The Government has conceded one of its vital "red lines" in the agreement to set up new pan-European financial supervisory bodies – and lost its veto on paying for any future European banking rescue.
British ministers have long insisted that "fiscal responsibility" for European banking rescues should be "aligned" with national supervision, because national governments usually pay for such episodes.
Yet the amended text of the latest EU agreement, released yesterday, offers much "wriggle room" for a determined European regulator to defy a national government. The text states that disputes over paying for rescues will be reached by simple majority voting, thus depriving the UK of a final right of veto.
Although the text of the agreement reached at Wednesday's meeting of European finance ministers, including the Chancellor Alistair Darling, states boldly that the new overarching European supervisory authority "shall ensure that no decision...impinges in any way on the fiscal responsibilities of member states", it also offers only limited resistance in cases where a national government and the European regulator clash.
A series of appeals are set out involving delays of up to three months, itself an impractical procedure during financial crisis, and requires both sides to present arguments. However, New Article 23 of the document leaves open the possibility that a majority of EU finance ministers and the EU regulator could force the UK taxpayer to foot the bill for the bailout of a European institution.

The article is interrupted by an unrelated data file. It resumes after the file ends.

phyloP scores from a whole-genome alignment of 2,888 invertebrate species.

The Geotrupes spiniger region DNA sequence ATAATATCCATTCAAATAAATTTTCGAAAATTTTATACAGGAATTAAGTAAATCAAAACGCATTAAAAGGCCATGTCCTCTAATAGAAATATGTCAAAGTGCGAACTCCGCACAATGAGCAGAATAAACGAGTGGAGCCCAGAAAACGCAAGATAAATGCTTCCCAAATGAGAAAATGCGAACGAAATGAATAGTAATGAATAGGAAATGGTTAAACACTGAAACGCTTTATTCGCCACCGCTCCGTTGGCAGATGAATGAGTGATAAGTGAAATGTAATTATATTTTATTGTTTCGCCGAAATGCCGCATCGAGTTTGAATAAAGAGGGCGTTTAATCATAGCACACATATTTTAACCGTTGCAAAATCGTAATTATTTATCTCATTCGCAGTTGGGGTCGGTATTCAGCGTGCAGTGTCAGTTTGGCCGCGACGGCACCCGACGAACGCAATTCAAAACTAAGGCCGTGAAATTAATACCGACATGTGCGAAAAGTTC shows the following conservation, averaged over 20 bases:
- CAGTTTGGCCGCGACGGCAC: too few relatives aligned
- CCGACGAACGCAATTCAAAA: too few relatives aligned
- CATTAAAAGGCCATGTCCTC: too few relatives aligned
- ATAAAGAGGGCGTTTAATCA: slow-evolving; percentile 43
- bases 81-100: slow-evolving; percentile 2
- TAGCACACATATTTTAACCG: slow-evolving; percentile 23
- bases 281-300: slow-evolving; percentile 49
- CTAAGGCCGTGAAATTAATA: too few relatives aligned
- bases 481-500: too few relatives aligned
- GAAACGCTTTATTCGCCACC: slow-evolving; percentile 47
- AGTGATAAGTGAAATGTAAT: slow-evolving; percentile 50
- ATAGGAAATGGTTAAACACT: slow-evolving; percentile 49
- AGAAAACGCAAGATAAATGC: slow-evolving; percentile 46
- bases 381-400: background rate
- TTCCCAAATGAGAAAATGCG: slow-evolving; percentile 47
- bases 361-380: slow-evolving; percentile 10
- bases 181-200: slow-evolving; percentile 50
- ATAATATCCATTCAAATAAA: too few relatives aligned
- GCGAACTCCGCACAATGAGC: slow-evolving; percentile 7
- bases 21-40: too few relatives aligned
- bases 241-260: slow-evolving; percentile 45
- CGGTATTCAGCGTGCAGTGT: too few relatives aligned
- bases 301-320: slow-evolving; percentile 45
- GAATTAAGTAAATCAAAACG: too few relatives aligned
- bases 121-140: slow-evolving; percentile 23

Angela Knight, of the British Bankers' Association, expressed hostility, saying: "We are keen to see more harmonious supervision and to work towards a common rule book. But if a national government has to stand behind a financial institution then that has to be a national responsibility."
Earlier this year, Mr Darling said: "Responsibility for managing the resolution of financial crises – including fiscal support – remains an important consideration in designing supervisory and regulatory structures. Supervisory authority needs to be aligned with fiscal responsibility."
Yet the new directive also states that the European Banking Authority "shall actively facilitate and, where deemed necessary, coordinate any actions undertaken by the relevant national competent supervisory authorities" in the case of "adverse developments which may seriously jeopardise the orderly functioning and integrity of financial markets or the stability of the financial system in the European Union". The loss of a final say over European banking bailouts comes at the end of a difficult week, in which the reappointment of a Frenchman to the important position of European commissioner for the internal market prompted the French President Nicholas Sarkozy to declare: "I want the world to see the victory of the European model, which has nothing to do with the excesses of financial capitalism".
Three bodies will come into force, based in London, Paris and Frankfurt: the advisory European Systemic Risk Board, on which the Governor of the Bank of England, Mervyn King, could play a key role; the European Banking Authority; the European Insurance and Occupational Pensions Authority; and the European Securities and Markets Authority.
National supervisors such as the FSA will retain day-to-day oversight; but the European bodies will seek "harmonisation", "ensure a common supervisory culture and consistent supervisory practices and "ensure a coordinated response in crisis situations". Many in London fear heavier regulation will push businesses away.